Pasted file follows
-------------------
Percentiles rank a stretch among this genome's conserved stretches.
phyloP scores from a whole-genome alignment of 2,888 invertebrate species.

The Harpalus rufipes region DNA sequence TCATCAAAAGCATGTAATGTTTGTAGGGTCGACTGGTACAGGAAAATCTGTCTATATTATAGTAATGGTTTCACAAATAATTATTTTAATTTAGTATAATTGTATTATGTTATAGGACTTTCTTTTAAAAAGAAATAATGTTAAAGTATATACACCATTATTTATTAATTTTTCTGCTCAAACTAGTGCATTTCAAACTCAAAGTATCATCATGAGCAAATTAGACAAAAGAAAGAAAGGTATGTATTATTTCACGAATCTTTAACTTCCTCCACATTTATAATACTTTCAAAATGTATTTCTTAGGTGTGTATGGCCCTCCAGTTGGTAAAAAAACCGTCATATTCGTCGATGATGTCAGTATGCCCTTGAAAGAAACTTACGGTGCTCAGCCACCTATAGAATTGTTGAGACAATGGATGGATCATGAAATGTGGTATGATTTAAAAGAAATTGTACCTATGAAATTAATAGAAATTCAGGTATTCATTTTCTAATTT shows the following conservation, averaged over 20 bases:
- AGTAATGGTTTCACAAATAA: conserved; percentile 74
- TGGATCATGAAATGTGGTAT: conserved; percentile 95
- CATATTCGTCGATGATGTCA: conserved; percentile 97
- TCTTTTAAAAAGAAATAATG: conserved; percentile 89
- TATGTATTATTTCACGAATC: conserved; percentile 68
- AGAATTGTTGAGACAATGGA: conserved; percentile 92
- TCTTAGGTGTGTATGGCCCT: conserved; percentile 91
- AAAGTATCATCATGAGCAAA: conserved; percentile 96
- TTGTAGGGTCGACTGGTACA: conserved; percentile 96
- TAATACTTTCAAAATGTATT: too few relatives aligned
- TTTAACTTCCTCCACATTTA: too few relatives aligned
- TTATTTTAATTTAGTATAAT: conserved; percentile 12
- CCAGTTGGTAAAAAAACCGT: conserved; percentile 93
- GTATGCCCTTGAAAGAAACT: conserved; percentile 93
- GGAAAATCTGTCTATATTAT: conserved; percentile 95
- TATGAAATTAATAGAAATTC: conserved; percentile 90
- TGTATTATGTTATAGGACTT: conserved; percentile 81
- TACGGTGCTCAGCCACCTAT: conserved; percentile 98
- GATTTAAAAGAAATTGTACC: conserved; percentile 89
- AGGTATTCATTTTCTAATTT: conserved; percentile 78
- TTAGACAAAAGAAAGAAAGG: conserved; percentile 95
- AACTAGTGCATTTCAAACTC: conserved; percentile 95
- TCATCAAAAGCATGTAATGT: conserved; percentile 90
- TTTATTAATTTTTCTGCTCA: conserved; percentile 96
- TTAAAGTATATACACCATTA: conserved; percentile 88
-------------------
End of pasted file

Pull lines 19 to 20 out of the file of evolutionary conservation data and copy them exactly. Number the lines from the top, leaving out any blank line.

- TATGAAATTAATAGAAATTC: conserved; percentile 90
- TGTATTATGTTATAGGACTT: conserved; percentile 81